Writing is a lonely business.
I know I’m not the first author to write those words, much less think those words. Before I wrote my novels, I thought that this phrase referred to the process of writing being lonely. You can’t rely on anyone but yourself, your talent, your vocabulary, your research. I mean, the process of composing music is devastatingly lonely, so why would writing words be any different?
But writing, for me, isn’t lonely. Especially not when I’m writing about Q and the boys. They keep me company. Sometimes, they’re more real than the people I encounter every day. And even when I’m drafting manuals or technical articles, it’s not lonely either, because I’m imagining the person reading them. What they’re most interested in learning. What worries they may have. How I can make their day just a little easier.
So, no. Writing, in and of itself, is not a lonely business. But writing is just the beginning. It’s the gestation, not the birth. Release a novel sometime, and you’ll understand why newborns scream bloody murder when they come into the word. Because you see, the business of writing is a cold and lonely hellscape of desolation.
Why? Because that, my friends, is where only your intestinal fortitude holds you upright. That is where you must say you did something good. Something to be proud of. Something worth all that time and energy you spent doing it. And guess what? Most days, you and only you are the person validating your work.
Don’t believe me? Most of my friends have not read my books.
Let that sink in for a minute.
My husband has not read a single one of my books, blogs, or articles. (And it’s an ongoing point of contention in our marriage, but still, not a one.)
I’ve often wondered why that is. And I don’t have to really think that hard about it. I know why. They are all terrified of being the only person in my life to look me in the eye and say, “Your books suck.”
That is how much the people in your life love you, folks. They’d rather hope that maybe you have a ton of talent and are not, in fact, wasting your time on an art form you should abandon, than actually find out for themselves that you don’t have a lick of talent and be forced to tell you that you should quit or, worse still, smile politely and lie to your face.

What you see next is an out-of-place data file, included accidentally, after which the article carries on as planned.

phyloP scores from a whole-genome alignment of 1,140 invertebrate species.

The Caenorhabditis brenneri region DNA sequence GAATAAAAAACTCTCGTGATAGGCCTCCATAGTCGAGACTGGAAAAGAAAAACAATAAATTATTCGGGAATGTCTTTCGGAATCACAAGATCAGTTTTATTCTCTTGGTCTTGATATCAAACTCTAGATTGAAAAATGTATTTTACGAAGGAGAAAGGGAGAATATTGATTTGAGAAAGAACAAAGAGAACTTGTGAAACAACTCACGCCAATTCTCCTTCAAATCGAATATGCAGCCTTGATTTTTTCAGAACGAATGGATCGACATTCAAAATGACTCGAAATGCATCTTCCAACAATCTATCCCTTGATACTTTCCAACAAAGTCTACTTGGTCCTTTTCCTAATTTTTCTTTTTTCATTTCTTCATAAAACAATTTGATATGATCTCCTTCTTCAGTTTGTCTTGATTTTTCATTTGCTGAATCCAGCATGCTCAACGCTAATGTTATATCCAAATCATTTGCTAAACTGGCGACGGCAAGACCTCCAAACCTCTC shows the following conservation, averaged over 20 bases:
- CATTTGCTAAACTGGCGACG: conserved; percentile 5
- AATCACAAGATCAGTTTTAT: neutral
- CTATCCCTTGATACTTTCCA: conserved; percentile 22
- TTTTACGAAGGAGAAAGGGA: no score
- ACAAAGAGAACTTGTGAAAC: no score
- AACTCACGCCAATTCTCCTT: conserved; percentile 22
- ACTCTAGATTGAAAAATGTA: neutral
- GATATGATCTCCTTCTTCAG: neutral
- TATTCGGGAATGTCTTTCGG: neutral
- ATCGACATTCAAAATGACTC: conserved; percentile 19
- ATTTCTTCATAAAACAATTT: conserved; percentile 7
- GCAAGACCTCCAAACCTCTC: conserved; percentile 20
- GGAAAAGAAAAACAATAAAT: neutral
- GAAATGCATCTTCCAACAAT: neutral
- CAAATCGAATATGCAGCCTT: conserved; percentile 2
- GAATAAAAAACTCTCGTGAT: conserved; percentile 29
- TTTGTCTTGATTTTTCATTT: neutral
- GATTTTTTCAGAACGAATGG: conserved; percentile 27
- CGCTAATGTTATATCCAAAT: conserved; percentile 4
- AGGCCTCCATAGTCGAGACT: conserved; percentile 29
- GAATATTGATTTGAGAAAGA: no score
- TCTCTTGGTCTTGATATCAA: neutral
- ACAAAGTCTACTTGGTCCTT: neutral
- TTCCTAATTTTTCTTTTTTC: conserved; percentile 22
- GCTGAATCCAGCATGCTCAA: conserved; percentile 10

The logic goes something like this: I’ll tell this person whom I love that I’m proud of them, but I won’t read the book, just in case it sucks.
Still don’t believe me? I used to live in terror of having to listen to my friends’ albums. I still do. I’m picky. I used to be a professional audio engineer, and it makes me hear things all funny. For example, a friend sent me his new track a few months ago, and it had a terrible phasing issue (if you don’t know what that means, trust me, you’d rather not know, because then you’ll hear it, like all the time); and I debated for ten solid minutes before I erased my text that read, “hey, the string part is out of phase with the bassline and that breakbeat is about 1/32 out of time for half a measure at 1:38," and replaced it with “Love it!!!”
And it gets worse. I literally ranted about how poorly one of my friends’ last albums was mixed to my coworkers for twenty minutes one afternoon. "The guitar solo is always the loudest thing in the mix!! How could they be doing this for so long and so successfully without learning that one little thing? Who the hell mixes a metal record without automating levels? Seriously, what in the good fuck is that??"
And did I say that to their faces? Hell, no. I told them the new record was great. Because it was and it was too late to fix it anyway, I mean it was already out there. And besides, it wasn’t their fault their engineer has his head up his ass. And I can’t tell them that either because they love him and I’m sure he’s a lovely person if they love him so much they don’t care that he can’t mix their guitars properly. And that would make me the bad guy. And I don’t want to be the bad guy.
You see what I mean? Terror. Absolute terror.
So, I get it. I truly understand why only the bravest of my friends reads my books and, even braver still, tells me where I fell short (I’m looking at you, Heather and Jim. You’re both god damn warriors). Unfortunately, it also means that, by and large, I am the only person in my life that reads the words I write and knows that I should continue. And that’s ok. Because, in this particular endeavor, it’s my talent that keeps me up at night. My talent that tells me to wake up at five in the morning and write, even though it’s hard.
Because, even if one of my friends told me my books were terrible, it wouldn’t matter. Because I don’t do this for them. I do this for me. It was the same with music. And, looking back on the things I recorded, I can see where I fell short. But I can also see where I succeeded. And that’s a great feeling.
“I am creating” is so much more powerful to me than “I am succeeding.”
I succeed when I create something I am proud of. Something that I want to share with the world. Something that gives me so much inner joy that the people who love me most are terrified to read it and tell me otherwise.
But the joke’s on them. Because they’re missing out. Don’t believe me? Click on this link and find out for yourself.